Whisky myths smashed #1
Ask 100 people what makes a good whisky, or any other spirit, and you’ll get 100 different answers. Some of the answers may be very similar, but very few will be completely the same. A whole range of opinions will be given, such as age, price, the distillery, whether or not it is blended
What makes the best whisky? There is no easy answer to that, and indeed as everybody has a different opinion, any answer will be totally subjective. But how do we determine what is the best whisky? Many will put a lot of faith in the age of the whisky, but with the proliferation of whiskies bearing no age statements means that it gets harder to tell.
So how do we know if we are getting a quality drink, or are we just getting ripped off? Is older and expensive better?
Only two have age statements. What bottle is the best one?
To get started, (and this is solely my opinion) the age of a whisky is absolutely no guarantee of how good it will be. Quite simply, the age will give an indication of what to expect from the whisky – it will have taken more flavours from the cask, the alcohol content may be lower and it may be comparatively smoother than a younger spirit. One of the best whiskies I have open is only 14 years old, one of the best scoring Scotch single malt (sadly now an extinguished distillery) is only 19 years old. I can think of a couple of malts I have tried at age statement which have been completely underwhelming – Dalmore 12 being one of them, yet Dalmore do make some fine malt whisky.
Many whiskies are now being released with no age statement at all. But does this mean they are the poorer relations of an aged single malt and are the distillers trying to hide something? The answer to this is Yes and No – non age statement is not necessarily worse than an age statement spirit, and yes, the distillers and blenders are trying to hide something.
To qualify my latter statement, we need to delve into the Scotch Whisky Regulations 2009. I’ll keep this as brief as possible, as a story about regulations never wins you friends in a bar.
Firstly, a whisky can be called a single malt (or grain if not made from malted barley), if all the spirit in the bottle comes from the same distillery. It does not have to all be distilled at the same time. This means in any bottle of single malt, there may be whisky of various ages. The practice of blending various ages of casks is to ensure that throughout the bottling of thousands or perhaps hundreds of thousands of bottles that the taste dies not vary between batches. This does not apply to single cask whisky, due to the very fact it’s from one cask and does not get blended in any way.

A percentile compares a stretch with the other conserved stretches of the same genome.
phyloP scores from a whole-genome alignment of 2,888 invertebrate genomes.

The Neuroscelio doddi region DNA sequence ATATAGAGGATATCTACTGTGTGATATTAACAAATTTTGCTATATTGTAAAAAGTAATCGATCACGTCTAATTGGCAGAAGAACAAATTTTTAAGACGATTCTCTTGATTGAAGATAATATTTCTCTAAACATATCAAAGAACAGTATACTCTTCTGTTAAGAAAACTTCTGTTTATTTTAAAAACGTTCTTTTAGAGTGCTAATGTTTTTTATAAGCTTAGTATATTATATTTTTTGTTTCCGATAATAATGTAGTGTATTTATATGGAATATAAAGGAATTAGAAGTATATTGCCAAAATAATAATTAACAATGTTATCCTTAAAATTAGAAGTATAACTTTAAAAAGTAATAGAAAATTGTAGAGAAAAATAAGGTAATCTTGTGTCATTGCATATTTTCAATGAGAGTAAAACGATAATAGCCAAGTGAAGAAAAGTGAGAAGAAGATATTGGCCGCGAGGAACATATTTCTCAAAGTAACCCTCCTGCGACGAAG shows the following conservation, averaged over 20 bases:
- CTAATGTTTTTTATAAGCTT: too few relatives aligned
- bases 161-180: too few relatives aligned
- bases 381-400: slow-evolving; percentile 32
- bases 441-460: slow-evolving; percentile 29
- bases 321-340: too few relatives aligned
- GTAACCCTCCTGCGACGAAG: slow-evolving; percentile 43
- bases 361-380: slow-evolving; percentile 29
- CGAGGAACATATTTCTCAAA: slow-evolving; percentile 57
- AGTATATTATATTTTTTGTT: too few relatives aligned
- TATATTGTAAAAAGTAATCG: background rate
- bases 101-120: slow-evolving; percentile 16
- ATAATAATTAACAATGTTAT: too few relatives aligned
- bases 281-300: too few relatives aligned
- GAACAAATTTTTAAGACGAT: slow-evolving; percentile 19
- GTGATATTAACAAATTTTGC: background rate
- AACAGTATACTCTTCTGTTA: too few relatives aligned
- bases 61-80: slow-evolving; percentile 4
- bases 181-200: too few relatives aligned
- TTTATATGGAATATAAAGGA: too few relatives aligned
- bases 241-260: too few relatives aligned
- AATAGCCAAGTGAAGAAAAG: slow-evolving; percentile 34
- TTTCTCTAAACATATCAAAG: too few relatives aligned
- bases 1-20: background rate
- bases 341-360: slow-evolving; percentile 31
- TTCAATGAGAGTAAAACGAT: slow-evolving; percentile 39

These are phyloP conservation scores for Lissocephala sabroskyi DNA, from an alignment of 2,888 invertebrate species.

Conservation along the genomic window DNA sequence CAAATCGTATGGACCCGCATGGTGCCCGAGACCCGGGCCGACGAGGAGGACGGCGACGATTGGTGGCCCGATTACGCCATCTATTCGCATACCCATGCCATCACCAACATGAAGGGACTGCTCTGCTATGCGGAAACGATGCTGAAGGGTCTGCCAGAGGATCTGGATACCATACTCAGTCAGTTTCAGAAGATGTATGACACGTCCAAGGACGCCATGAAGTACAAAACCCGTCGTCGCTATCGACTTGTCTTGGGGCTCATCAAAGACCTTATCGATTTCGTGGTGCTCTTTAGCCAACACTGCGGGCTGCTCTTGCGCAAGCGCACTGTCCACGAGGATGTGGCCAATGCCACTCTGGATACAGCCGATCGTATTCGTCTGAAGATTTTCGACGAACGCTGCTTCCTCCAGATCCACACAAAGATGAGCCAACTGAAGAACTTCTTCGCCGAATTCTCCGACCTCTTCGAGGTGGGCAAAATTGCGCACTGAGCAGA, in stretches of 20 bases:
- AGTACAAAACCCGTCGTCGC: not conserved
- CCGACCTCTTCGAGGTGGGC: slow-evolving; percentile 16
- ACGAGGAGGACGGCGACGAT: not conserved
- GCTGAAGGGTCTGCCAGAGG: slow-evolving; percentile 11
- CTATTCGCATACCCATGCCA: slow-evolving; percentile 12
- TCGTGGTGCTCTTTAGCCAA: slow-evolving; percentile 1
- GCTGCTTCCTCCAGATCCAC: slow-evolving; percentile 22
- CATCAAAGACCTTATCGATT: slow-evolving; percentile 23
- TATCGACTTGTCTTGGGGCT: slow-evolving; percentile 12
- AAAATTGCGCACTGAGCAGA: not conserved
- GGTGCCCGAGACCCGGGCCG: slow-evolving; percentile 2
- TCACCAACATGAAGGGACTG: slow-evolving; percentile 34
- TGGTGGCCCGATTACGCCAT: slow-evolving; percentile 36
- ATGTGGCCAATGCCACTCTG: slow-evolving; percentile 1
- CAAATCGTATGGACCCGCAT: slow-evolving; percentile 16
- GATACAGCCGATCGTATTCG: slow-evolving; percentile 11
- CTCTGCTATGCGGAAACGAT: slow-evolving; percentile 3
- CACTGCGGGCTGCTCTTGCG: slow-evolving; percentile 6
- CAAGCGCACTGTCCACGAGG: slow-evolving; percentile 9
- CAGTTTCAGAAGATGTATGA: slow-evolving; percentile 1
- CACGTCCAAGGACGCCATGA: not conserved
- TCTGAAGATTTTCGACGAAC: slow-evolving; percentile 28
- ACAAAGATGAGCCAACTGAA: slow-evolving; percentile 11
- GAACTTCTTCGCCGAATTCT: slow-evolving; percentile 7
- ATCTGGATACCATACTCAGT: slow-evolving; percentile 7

Secondly, the SWR 2009 states that whisky must be matured in oak barrels, in Scotland for a minimum of three years before it can be called whisky. Anything any younger is called New Make Spirit, or by a product name such as Aqua Vitae as an example, but the one thing it cannot be called is whisky.
Thirdly, and here we have to briefly dive into the SWR 2009 for the last time (and this being our key point), where the regulation states that any age statement on a bottle must give the age of the youngest whisky used to make up the single malt or blend.
And there it is – point three is most possibly the reason for seeing so many non age statement whiskies in the market place. The reality is distilleries are running out of aged stock.
This lack of stock has been caused by the tremendous growth in the popularity of Scotch whisky, and is not unique to Scotland either. Certainly I have read that Japan is also suffering the same issues. Around 90% of Scotch whisky is used in blends, and the need for certain stocks to make up the blends has caused huge pressure for distilleries to keep production up. The problem isn’t the capacity of the distilleries; it’s the fact that has to mature for so long, and this is a process that just cannot be hurried. The perfect storm has been created from the closure of many distilleries in the 1980’s, which has meant many stocks of these brands are now running out, then compounded by the rapid rise in popularity of single malts which started in the early 1990’s. Such is the demand for some of the whiskies that a trio of legendary closed distilleries are emerging from slumber – Port Ellen, Brora and Rosebank are all due to open within the next couple of years.